There are old Chicago restaurants, and then there are classic ones—old in a way that captures a piece of the city’s history, or even its soul. These 10 local institutions feature delicious food and warm atmospheres that have kept their doors open and chairs full for decades. From steak to deep dish pizza, these classics go beyond food to sum up where this city came from.
Gene & Georgetti
Opened in 1941. The city’s oldest Italian steakhouse is home to politicos, fixers and other Chicago types, with a menu that’s a museum of vintage Chicago dining (wedge salad, Shrimp DeJonghe). Non-regulars are almost always sent to the less desirable second floor, but snag a downstairs spot by heading straight for the bar and dining there.
Opened in 1898. Last survivor of an era when hearty German food and beer was the epitome of a fine night out. Today the menu at this restaurant mixes German and contemporary American dishes. Hoist a lager at the bar on the side, which was known as the Men’s Bar (strictly enforced) until 1969, when the bartenders finally admitted women—by pretending not to notice and calling them “Sir.”
Opened in 1927. A multi-level complex launched at the height of Prohibition (when we’re sure you couldn’t have had a glass of Chianti there). Get romantic at wildly contemporary Vivere, feel nostalgic at old school pasta joint The Village, or go traditional with seafood and chops in the basement La Cantina Enoteca.
Manny's Coffee Shop and Deli
Opened in 1942. Last remaining sign of a onetime Jewish enclave just south of downtown, this cafeteria-style deli has been steaming and slicing its own corned beef and pastrami since the 1940s, along with comfort food favorites like short ribs. Banter with Gino, king of corned beef slicers, to get your sandwich just the way you want it.
Opened in 1977. Famous for baby back ribs, but really patronized for the whole range of American classics from chops to Caesar salads, Carson’s passes on the power-dinner atmosphere of most Chicago steakhouses for the everybody’s-welcome attitude of a midwestern supper club. Get comfy with two especially good comfort food sides: au gratin potatoes and the freshly-baked cornbread.
Gibsons Bar & Steakhouse
Opened in 1989. Steakhouses are everywhere in Chicago, but the city’s high-rollers know that if you’re making a big deal, you make it over red meat at Gibsons. (And if you want to land a high-roller as your next husband, Gibsons is where you go for that, too.) Share the 48-oz. porterhouse, the signature mega-cut since it opened defying the low-fat trends of the day.
Harry Caray's Italian Steakhouse
Opened in 1987. With the help of the legendary Cubs broadcaster, this restaurant found the perfect midpoint between Chicago steakhouse and sports bar on opening day—and has filled the bleachers ever since. Scout out some remarkable sports memorabilia on display, like the foul ball that cost the Cubs the playoffs in 2003. The building that houses the restaurant is itself a piece of history, an architectural landmark that was also once the home of Frank Nitti, Al Capone's infamous "enforcer."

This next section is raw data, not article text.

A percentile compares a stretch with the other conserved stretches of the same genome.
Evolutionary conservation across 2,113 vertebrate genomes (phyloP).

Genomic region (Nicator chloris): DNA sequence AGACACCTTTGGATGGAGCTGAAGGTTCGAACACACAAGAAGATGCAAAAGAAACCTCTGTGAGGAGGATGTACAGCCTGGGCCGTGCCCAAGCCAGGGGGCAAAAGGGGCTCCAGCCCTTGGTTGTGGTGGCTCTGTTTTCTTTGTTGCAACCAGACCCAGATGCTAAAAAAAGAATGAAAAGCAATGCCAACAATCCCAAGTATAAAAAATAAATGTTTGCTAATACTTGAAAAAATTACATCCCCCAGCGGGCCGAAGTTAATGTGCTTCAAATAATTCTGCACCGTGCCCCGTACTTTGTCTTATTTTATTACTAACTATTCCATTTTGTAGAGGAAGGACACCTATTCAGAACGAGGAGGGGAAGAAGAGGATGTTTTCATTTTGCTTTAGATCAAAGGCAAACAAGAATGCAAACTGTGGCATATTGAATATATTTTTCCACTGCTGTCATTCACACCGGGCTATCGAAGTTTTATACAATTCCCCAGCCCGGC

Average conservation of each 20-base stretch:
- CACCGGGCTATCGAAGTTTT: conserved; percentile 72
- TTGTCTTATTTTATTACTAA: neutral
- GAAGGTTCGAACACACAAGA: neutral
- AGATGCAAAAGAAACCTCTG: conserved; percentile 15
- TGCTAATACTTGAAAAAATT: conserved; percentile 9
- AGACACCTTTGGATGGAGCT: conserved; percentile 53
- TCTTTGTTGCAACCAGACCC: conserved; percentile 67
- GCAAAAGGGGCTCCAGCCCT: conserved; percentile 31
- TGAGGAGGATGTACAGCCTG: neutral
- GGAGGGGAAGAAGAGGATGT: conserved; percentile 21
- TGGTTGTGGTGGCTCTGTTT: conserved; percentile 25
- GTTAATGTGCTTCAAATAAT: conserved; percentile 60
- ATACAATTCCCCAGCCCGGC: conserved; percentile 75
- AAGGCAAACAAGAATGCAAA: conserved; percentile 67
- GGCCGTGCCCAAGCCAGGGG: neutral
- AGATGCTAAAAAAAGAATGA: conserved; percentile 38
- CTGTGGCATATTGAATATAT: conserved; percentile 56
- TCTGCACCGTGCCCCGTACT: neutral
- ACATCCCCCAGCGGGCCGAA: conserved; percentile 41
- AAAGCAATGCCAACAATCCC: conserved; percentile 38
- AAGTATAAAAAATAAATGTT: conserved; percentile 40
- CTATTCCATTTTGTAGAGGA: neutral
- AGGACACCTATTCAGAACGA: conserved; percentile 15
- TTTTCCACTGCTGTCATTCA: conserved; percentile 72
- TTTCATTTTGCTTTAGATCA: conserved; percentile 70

Opened in 1984. The line between neighborhood red sauce Italian joints and artisanal Italian fine dining in Chicago was marked by the opening of Spiaggia, which still sets the standard for Italian with finesse and grace as it approaches its 30th anniversary. On a budget, Cafe Spiaggia offers a more casual version with the same spectacular lake view. Savor the unimprovably delicate pastas made in house every day by pretty much the same ladies in the kitchen since it opened.
Opened in 1991. Several local pizza chains can legitimately claim descent from the invention of Chicago deep dish by Rudy Malnati Sr. at Pizzeria Uno in the 1940s, but this one’s original location has the added bonus of Rudy Jr. himself holding court in its traditional Rat Pack-era tavern atmosphere. Warm up before your pizza (which takes a half hour plus) arrives with the wonderfully gooey spinach artichoke dip.
Mr. Beef on Orleans
Opened in 1978. Savory, juicy Italian-seasoned beef on a hard roll is Chicago’s distinctive local sandwich, and Jay Leno’s endorsement confirmed for visitors what locals already knew about this top-tier beef stand in River North. Pile on the giardinera, the spicy, oily mix of celery, peppers and other vegetables that’s unique to every Italian beef stand—and the neverending source of who’s-got-the-best? debates.
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